The team from the Palau Aquarium at the Palau International Coral Reef Center (PICRC) recently returned to Ngaraard State to continue with the coral restoration project. The patch reefs on the west side of the State were heavily damaged by typhoon Mike in 1990 and the reef still hasn’t recovered to its former beauty. This project was requested by the governor of Ngaraard to see if coral restoration would be appropriate and beneficial.
In October last year, the Aquarium team performed a site assessment of the closest patch reef to measure the coral community. The results showed a high degree of coral bleaching and a significantly lower number of branching corals inside the lagoon, compared to those further out. The team also recorded a high percentage of dead coral rubble on top of the patch reef. Two local rangers were trained in scientific monitoring methods to track the degree of bleaching across the following three months. According to the data collected, no bleaching was observed after mid-November. However, there was a significant decline in live coral cover on the patch reef.
On Friday, February 17th, the Aquarium team met with the local rangers in Ngaraard and returned to the reef to begin the coral restoration. It was decided that after a bleaching event was the best time to propagate the corals that remained healthy, as these have already displayed tolerance to increased ocean temperatures. “This is the first-time this method has been used for coral propagation in Palau,” said Aquarium Researcher, Daniel Cassidy. “It was developed and has been successful in Indonesia. Using a standardized method will allow us to compare the results with that study.”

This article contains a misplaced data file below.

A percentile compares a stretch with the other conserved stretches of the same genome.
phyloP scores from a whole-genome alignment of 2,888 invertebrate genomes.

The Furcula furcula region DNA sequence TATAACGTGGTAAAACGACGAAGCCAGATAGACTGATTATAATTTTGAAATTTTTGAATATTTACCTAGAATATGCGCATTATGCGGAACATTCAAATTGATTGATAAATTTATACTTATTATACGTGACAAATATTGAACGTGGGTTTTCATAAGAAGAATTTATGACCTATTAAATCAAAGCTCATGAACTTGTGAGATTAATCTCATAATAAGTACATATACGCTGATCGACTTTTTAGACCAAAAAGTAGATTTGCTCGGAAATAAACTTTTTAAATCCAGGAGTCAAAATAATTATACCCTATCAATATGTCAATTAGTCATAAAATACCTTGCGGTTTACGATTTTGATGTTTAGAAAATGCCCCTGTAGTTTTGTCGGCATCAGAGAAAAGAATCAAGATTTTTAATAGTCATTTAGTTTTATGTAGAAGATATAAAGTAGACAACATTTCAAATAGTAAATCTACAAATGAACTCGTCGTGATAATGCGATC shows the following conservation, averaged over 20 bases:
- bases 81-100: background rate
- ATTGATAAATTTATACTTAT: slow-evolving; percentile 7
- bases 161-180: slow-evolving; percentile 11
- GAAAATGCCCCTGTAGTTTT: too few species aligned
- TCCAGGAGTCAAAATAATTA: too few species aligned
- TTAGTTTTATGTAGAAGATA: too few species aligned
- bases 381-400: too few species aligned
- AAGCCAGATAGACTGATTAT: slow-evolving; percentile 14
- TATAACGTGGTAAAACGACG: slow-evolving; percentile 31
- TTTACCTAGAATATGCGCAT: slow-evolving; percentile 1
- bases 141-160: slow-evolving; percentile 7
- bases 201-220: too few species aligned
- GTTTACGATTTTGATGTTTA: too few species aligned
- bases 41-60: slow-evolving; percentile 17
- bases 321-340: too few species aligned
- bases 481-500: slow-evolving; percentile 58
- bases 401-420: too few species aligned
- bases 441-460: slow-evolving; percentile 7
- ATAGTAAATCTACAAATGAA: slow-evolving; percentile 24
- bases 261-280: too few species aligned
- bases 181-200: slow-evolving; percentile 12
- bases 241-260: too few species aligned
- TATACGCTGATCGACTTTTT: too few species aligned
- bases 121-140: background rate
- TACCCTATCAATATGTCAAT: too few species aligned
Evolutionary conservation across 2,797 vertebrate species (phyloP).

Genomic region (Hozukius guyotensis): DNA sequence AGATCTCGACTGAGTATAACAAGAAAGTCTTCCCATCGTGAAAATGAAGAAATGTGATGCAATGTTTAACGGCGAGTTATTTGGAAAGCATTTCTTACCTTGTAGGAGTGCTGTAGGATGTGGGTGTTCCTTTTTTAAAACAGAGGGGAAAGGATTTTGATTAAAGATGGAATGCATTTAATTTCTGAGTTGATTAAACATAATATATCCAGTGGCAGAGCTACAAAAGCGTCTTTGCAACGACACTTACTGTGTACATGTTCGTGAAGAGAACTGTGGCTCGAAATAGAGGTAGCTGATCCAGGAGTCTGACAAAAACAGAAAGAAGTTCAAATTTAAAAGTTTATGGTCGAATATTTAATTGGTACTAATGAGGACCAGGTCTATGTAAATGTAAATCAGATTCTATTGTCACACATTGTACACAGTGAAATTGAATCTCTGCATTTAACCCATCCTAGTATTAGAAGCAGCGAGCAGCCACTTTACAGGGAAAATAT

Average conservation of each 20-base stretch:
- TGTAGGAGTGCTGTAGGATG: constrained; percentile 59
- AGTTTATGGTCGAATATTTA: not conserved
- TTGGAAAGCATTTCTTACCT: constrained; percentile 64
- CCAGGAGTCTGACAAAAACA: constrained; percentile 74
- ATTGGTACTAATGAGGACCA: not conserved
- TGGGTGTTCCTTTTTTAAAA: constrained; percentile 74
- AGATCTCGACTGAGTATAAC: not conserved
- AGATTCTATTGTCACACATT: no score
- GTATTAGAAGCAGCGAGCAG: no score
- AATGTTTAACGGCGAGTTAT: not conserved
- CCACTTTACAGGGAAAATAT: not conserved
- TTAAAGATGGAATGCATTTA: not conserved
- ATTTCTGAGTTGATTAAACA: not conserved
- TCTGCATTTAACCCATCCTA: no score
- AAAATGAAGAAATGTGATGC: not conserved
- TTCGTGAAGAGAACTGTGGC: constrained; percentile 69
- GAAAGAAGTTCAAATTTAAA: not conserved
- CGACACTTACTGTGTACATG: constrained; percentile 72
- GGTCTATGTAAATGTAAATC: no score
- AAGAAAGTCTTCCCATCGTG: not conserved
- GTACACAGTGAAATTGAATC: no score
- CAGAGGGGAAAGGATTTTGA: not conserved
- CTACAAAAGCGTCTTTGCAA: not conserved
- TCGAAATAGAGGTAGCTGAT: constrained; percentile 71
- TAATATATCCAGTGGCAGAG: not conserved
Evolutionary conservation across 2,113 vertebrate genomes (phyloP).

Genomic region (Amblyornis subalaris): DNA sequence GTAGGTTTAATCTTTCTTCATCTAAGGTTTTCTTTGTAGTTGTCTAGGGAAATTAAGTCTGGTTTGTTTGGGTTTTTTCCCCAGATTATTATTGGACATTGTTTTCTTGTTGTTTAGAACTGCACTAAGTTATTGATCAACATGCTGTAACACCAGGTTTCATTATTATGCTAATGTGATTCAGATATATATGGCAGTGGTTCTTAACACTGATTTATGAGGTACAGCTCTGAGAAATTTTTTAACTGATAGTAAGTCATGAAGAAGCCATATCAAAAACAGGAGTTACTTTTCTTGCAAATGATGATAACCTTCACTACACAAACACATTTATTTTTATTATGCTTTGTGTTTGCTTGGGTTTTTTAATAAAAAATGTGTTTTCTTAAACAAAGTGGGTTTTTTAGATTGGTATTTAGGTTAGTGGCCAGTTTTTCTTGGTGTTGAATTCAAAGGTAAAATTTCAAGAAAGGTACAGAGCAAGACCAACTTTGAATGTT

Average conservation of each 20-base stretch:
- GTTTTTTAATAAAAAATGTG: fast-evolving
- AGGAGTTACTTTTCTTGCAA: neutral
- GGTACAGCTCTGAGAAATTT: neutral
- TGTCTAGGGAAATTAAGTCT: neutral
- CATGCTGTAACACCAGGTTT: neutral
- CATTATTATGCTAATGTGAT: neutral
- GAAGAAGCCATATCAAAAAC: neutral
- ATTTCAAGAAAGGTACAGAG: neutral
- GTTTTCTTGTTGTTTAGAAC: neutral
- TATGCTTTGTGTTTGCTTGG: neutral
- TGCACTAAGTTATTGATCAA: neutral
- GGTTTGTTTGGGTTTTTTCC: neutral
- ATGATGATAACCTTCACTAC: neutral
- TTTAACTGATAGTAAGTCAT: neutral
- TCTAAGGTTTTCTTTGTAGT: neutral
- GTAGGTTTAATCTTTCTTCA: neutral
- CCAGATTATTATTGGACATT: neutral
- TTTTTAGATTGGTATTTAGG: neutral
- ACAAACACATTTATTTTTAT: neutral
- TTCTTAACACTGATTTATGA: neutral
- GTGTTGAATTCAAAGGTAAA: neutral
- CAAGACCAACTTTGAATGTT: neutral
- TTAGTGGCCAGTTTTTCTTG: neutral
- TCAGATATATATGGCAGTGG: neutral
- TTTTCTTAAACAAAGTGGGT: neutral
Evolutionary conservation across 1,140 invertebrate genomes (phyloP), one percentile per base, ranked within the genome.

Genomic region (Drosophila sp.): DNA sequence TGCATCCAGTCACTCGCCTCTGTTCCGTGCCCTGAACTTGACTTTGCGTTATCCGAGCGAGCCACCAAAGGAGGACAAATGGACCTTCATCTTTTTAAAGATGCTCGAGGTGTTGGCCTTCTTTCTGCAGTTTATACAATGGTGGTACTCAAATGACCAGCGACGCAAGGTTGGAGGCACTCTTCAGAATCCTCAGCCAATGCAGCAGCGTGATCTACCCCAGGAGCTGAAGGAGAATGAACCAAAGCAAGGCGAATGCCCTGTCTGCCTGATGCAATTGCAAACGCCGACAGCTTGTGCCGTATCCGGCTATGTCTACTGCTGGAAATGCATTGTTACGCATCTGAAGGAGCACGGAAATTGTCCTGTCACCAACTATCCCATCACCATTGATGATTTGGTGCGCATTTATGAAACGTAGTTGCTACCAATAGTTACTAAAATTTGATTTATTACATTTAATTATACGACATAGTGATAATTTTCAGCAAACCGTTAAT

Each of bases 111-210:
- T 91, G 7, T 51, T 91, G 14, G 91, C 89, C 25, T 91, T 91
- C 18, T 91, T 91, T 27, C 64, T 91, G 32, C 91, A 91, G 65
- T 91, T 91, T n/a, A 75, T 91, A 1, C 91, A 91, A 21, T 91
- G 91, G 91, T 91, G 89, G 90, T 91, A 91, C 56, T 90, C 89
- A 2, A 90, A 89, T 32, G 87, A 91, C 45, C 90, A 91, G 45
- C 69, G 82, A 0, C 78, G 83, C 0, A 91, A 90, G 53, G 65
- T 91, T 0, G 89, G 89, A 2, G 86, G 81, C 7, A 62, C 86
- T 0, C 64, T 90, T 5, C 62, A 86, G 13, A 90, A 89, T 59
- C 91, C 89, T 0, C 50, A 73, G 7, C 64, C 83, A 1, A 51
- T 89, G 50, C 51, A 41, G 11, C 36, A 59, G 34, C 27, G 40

The aquarium team used hexagonal structures, termed “spiders”, to attach loose coral fragments that were found tumbling across the coral rubble. These corals were used as they’re unlikely to survive without a solid foundation. The “spiders” are also coated in sand, to encourage natural coral settlement. Ten of these “spiders” were placed on the patch reef. The aquarium team will monitor these for the next three months to measure coral growth and survival. After three months, the team will assess if the project is successful and should be scaled-up, or if an alternative method is needed. This work would not be possible without the commitment and dedication of the state rangers and the governor of Ngaraard.
“Before typhoon Mike, these patch reefs were full of life with branching coral, fish, and plants,” said the state rangers. “We look forward to the day it will return to its former condition.”
“We’re treating this initial stage as a pilot project, with scope to further collaborate with the community. Over time, if the restoration is successful, we should see more life return to the area,” stated aquarium supervisor, Asap Bukurrou.
With predictions showing climate change will continue to intensify, causing increasing ocean temperatures, the group plans to see how these restored corals can build a more resilient local coral community.